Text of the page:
Optimism vs Panglossianism

There’s a well-known cognitive bias known as the Framing Effect, where (for example), people are pretty pleased with a medical procedure that has a 95% success rate, but displeased with one that has a 5% failure rate. Humans have a tendency to focus more on the negative than the positive — a practice with sound evolutionary advantages, but one that can be a bloody nuisance if you want to get something accomplished.

Yes, optimists are sometimes pretty irritating; sometimes you just want to wallow in misery and don’t want to be cheered up. And it’s easy to justify pessimism by calling it “realistic.” You’re with it. You’ve been around the block. You’re not foolish, you know how the world works. If you can’t learn to face the truth, you’ll never grow up.

Pessimism Is Easier…

It’s often easy to be pessimistic: if you can’t find the downside to a situation, you can always find someone to point it out to you. And pessimism doesn’t require you to do anything. If it won’t work, then there’s no point in trying. If you’ve lost, there’s no need to put forth effort. If the project is doomed to failure, there’s no need to fret about it.

…but Optimism is More Helpful

Optimism, on the other hand, requires action. If the machine usually works, then you need to try to fix it; if the project might succeed, then it’s your fault if it fails; if you have a great idea, then you ought to try it out. And there’s frequently a shortage of people willing to help you find the bright side to things.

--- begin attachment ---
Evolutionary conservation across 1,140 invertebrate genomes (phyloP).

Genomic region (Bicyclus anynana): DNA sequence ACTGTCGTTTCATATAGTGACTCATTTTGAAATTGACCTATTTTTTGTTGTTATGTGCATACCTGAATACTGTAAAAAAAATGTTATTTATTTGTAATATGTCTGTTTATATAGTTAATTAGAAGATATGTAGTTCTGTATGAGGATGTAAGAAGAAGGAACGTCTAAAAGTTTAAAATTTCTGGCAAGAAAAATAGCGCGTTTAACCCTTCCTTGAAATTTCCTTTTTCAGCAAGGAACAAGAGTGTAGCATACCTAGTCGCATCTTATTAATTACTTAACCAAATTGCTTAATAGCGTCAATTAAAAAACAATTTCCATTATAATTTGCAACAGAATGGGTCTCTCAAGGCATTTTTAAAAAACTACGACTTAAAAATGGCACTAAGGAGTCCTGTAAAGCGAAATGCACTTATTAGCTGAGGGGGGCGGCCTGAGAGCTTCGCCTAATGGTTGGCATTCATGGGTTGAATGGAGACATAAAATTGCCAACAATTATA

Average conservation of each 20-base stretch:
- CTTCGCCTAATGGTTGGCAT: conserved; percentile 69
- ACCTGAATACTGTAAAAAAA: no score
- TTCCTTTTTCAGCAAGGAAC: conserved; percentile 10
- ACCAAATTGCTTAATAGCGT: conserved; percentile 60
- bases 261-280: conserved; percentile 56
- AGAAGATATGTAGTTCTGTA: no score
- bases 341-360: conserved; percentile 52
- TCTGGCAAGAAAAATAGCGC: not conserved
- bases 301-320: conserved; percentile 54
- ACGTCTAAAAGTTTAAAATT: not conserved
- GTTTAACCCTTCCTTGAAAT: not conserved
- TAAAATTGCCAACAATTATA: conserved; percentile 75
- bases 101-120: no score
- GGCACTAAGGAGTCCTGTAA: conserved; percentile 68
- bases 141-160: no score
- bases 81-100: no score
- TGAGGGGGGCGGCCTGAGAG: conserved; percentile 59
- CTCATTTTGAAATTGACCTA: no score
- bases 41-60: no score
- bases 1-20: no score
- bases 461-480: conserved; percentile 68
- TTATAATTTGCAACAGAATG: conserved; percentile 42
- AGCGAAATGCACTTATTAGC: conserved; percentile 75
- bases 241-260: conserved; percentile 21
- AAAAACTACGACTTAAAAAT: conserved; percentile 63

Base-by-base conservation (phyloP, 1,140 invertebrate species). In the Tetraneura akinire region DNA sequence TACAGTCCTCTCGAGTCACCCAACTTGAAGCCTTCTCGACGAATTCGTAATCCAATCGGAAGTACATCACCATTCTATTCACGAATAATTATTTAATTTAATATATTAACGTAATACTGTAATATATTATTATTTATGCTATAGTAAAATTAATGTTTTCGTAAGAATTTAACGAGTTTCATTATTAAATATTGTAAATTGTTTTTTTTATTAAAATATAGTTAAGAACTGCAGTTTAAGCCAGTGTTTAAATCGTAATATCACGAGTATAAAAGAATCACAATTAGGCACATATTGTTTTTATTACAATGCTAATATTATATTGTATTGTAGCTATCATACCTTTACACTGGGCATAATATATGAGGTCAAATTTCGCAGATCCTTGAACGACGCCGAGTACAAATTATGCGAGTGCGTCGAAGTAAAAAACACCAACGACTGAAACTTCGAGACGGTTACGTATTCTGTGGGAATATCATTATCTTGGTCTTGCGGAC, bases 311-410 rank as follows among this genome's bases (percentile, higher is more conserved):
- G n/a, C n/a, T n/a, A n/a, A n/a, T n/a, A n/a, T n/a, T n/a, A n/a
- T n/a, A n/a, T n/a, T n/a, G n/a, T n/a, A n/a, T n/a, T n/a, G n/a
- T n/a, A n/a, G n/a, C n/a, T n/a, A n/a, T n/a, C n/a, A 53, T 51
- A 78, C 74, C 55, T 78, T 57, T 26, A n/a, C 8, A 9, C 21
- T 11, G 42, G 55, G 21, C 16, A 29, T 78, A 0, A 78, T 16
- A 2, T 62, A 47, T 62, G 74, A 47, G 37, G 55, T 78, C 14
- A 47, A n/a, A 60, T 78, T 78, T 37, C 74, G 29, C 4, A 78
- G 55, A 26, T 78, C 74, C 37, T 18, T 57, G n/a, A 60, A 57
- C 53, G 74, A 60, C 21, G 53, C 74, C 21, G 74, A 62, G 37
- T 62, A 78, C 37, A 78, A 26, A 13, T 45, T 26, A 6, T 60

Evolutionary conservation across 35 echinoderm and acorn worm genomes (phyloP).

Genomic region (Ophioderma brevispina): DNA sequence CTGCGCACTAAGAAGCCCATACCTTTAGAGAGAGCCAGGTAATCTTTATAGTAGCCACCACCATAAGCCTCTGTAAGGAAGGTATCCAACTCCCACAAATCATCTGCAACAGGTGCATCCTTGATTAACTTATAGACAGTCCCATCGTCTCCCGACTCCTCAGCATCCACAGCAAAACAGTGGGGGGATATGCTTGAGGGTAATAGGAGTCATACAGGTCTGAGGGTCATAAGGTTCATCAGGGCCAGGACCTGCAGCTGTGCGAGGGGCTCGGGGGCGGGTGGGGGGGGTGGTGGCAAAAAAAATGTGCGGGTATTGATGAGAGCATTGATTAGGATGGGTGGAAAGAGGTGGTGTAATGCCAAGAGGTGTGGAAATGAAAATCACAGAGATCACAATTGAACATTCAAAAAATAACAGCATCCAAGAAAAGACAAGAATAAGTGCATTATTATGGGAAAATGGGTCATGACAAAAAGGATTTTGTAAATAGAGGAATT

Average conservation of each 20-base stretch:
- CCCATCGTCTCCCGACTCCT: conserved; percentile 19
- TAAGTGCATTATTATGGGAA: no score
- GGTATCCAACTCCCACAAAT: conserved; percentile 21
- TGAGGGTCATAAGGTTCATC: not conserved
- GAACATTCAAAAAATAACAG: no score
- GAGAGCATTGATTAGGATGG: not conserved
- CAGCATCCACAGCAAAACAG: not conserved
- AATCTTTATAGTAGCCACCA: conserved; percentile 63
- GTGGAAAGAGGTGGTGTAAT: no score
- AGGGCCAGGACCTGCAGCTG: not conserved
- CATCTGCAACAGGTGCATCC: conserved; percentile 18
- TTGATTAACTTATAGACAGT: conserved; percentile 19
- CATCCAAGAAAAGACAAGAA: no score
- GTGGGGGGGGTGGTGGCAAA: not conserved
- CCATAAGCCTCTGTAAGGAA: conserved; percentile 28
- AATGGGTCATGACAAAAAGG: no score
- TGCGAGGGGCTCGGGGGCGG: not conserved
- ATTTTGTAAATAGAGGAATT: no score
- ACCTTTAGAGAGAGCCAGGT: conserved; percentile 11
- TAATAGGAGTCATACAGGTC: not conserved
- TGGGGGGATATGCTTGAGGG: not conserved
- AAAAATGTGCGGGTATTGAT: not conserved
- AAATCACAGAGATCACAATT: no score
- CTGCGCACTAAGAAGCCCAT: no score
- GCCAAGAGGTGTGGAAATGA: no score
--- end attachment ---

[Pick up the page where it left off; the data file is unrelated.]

So… pessimists never do anything. And thus the only people who get stuff done are optimists.

But Try to be Smart About It

That doesn’t mean that you have to believe the world is full of sunshine and rainbows and cuddly kittens. But you do have to be open to the possibility that good things could happen, and moreover that they could happen to you. If you are determined to believe otherwise, you can make a crisis out of any opportunity you come across.

In Risk Analysis we talked about how to determine how much risk you’re taking on, and to be prepared for both the best-case and the worst-case scenarios (they can actually be equally difficult to handle).

Know risks. Analyze risks. Reduce risks as much as possible — eliminate them if you can. But don’t let the possibility of risk convince you to give up hope. When there’s a 95% survival rate, consider the possibility that you might be in the lucky 95%.

Resources for Further Reading
Quieting The Lizard Brain